Verde AgriTech

Improving your health and the planet's health



Brazil is the largest importer of potassium fertiliser in the world, obtaining 95% of its potash needs from abroad for use in the commercial agriculture industry. Agriculture is one of the strongest sectors in the Brazilian economy, accounting for around 25% of its GDP and providing up to a third of all jobs, be they directly or indirectly related to agronomy. As a result of this, Brazil is widely regarded as one of the key breadbaskets of the world, and it is the valuable nutrient potash which plays a vital role in the production of crops for food production. “If there was an issue with potash supply to Brazil, the impact would be far greater than the impact of COVID-19. Not only economically, but most certainly with far greater loss of life,” says Cristiano Veloso – CEO and president of sustainable potash producer Verde AgriTech. 


The TSX and OTCQB-listed company’s mission is to feed and nourish a growing global population through the production of innovative products of high agronomic efficiency that foster sustainable, profitable and productive agriculture. 


Agricultural experts 


Verde was founded in 2005 when a team of experienced explorers and professionals from the mining industry assembled a grassroots mineral exploration portfolio with properties in Brazil. After evaluating several mineral projects, the company decided to concentrate its efforts on the production of natural mineral fertilisers in 2006. 


The Verde team has been focused on developing the Cerrado Verde Project in Minas Gerais state since discovering the potassium-rich deposit in 2008. The current board of directors possess unrivalled experience in mineral exploration, potash production and Brazilian agriculture.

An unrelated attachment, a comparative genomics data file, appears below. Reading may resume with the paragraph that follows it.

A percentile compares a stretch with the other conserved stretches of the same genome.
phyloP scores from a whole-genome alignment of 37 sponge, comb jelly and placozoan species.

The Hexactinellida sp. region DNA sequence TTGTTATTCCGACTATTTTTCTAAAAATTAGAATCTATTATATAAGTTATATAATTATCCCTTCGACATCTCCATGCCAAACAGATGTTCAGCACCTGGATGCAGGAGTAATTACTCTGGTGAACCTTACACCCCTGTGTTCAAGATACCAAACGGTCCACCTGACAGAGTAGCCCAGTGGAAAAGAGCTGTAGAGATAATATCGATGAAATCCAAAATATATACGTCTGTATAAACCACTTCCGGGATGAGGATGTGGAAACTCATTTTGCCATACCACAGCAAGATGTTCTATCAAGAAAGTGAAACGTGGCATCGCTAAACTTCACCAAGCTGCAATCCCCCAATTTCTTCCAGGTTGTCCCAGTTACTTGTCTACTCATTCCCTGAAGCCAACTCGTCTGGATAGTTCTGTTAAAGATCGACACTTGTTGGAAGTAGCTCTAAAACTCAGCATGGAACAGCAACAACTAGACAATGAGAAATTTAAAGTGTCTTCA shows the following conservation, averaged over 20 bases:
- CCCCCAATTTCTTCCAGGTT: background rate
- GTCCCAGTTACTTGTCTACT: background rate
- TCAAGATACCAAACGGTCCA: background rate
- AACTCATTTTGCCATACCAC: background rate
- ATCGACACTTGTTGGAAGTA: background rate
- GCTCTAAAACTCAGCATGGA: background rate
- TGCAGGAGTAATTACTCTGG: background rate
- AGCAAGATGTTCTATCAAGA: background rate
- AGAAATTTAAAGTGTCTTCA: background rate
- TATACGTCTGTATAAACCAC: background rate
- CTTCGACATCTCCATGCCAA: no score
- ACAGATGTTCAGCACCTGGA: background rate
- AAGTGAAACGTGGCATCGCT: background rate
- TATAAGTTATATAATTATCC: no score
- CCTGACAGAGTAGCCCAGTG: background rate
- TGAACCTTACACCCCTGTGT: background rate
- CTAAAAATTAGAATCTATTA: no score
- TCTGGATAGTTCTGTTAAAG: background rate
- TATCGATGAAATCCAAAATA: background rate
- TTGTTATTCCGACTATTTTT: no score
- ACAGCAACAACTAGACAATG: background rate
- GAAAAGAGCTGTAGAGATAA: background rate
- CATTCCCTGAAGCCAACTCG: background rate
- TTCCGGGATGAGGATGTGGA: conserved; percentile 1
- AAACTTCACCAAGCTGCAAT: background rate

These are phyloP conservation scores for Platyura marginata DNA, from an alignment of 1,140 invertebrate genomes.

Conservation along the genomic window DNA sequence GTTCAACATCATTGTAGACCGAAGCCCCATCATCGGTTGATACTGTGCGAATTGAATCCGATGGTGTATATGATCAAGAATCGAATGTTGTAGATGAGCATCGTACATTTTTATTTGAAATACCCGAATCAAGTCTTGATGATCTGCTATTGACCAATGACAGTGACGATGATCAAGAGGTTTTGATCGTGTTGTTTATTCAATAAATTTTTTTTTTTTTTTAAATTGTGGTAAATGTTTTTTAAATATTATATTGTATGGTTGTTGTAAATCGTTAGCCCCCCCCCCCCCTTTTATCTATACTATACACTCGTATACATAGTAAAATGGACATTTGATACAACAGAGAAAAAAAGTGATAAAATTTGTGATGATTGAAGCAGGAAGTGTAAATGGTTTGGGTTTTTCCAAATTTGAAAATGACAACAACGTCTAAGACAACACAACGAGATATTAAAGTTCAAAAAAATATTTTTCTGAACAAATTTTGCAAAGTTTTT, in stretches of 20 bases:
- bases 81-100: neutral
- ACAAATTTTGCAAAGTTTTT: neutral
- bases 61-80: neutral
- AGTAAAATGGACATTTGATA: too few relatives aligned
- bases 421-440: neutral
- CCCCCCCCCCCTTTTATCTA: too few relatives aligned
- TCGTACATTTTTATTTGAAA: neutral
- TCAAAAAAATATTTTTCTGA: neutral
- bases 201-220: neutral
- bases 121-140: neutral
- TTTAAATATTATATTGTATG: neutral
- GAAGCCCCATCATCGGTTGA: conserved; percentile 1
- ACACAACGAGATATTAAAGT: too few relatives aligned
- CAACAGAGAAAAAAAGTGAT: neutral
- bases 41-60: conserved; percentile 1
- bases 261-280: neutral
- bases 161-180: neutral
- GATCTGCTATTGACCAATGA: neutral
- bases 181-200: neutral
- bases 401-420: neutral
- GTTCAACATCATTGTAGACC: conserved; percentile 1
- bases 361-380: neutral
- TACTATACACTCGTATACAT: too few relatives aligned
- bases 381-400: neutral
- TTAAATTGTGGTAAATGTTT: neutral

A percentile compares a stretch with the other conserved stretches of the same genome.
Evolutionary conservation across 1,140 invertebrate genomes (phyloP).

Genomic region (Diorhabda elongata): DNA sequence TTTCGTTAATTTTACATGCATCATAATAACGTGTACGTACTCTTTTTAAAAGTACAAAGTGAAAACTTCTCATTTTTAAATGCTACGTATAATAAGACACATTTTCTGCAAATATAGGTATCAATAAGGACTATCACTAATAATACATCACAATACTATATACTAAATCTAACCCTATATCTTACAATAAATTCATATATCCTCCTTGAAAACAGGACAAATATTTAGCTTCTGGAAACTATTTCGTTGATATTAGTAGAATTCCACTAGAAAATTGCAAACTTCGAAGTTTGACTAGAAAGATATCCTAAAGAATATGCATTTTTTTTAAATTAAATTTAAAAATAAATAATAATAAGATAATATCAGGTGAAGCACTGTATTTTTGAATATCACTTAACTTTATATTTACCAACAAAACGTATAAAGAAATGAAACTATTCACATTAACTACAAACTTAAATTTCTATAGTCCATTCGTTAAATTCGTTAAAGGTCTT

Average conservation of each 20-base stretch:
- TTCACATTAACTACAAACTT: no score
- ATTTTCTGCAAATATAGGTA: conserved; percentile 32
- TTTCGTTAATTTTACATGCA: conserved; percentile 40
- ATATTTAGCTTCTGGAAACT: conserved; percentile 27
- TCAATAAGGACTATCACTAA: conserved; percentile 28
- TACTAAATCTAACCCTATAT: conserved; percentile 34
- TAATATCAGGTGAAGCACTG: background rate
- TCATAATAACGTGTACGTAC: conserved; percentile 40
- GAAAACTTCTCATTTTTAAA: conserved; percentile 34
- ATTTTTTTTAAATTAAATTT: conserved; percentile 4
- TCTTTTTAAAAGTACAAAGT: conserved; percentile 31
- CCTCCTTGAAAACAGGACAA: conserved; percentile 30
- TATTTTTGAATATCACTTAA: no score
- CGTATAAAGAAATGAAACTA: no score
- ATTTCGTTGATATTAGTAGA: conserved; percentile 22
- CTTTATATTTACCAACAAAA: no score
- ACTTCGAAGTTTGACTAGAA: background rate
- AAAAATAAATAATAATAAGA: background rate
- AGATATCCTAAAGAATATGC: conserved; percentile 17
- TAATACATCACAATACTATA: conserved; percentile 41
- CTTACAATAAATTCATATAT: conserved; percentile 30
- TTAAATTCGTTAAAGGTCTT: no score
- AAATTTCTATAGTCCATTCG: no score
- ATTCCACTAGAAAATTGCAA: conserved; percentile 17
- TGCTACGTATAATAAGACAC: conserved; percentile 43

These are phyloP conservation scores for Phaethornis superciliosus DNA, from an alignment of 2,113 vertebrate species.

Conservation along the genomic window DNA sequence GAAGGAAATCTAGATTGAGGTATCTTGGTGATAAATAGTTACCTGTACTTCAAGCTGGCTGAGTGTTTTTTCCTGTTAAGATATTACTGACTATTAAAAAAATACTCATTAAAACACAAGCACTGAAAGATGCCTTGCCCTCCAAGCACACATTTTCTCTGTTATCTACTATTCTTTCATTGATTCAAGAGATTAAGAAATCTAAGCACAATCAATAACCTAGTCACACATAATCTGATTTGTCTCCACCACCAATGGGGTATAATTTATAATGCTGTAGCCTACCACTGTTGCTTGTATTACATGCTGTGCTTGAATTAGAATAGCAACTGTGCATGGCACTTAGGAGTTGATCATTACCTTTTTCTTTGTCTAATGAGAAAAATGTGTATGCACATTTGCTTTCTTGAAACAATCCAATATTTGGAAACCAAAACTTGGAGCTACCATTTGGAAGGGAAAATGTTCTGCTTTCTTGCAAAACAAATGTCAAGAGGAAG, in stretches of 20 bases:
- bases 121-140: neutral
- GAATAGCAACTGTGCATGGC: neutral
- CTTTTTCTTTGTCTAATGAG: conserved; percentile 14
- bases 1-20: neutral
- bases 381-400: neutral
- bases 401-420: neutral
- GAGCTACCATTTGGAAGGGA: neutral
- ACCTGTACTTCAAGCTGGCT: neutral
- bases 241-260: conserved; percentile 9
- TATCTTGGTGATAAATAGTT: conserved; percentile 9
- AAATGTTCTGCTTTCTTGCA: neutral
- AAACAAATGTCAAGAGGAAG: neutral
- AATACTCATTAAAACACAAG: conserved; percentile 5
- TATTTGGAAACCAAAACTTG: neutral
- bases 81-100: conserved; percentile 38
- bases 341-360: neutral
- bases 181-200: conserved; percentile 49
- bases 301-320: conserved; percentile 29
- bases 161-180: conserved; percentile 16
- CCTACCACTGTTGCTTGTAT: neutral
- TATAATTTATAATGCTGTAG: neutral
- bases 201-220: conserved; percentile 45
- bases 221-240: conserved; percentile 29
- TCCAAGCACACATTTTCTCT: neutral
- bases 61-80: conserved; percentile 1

The board is headed up by a dynamic duo comprised of the company’s founder Cristiano Veloso and Dr. Alysson Paolinelli – the former Minister of Agriculture for Brazil and ‘the Pele of agriculture’ according to Veloso. 


Alysson has made more for Brazilian farmers than any other person. He has done more for food production on a global basis than anyone else and he was recognised for that with the World Food Prize in 2006.  


“He adds a lot of credibility to what we are doing. He is a great leader and a very smart person to have on the board,” Veloso adds. 


The Cerrado Verde Project 


Years of exploration and research culminated in the publishing of a pre-feasibility study (PFS) and the start of small-scale production from a pilot plant in 2017. The PFS revealed a huge, long-life potash deposit, with 772 million tonnes in reserve and 1.5 billion tonnes in resource that can be converted into reserve over a 36-year mine life. 


The project’s net present value (with an 8% discount) is estimated to be just under US$2 billion with an after-tax internal rate of return of approximately 290% and a total capex $369.5 million. These attractive economics reinforce the longevity of the project and allows the company to provide the lowest delivered cost to the market out of all potassium producers in Brazil and from abroad.  


Verde’s product – marketed in Brazil as K Forte® – is delivered to the consumers at a price below C$68 per tonne, while the average cost of potassium chloride (KCl) in Brazil is around C$408 per tonne – nearly six times more than K Forte®. A significant part of KCl cost is due to transportation expenses, which further highlights the attractiveness of having a domestic potash source.  


“Most imported mineral fertiliser comes from Russia or Saskatchewan in Canada. It is very expensive ttransport an industrial mineral like KCl from these places to BrazilBrazilian ports are often extremely overcrowded, so a ship carrying KCl can wait for up to 60 days after arriving to dock and unload the material. 


“Then you have the added cost of transporting the product from the coasts of Brazil to the rural agricultural regions in the centre of the country,” Veloso adds. “With our project located in the heartland of Brazil’s largest agricultural market, our product is much cheaper as a result.”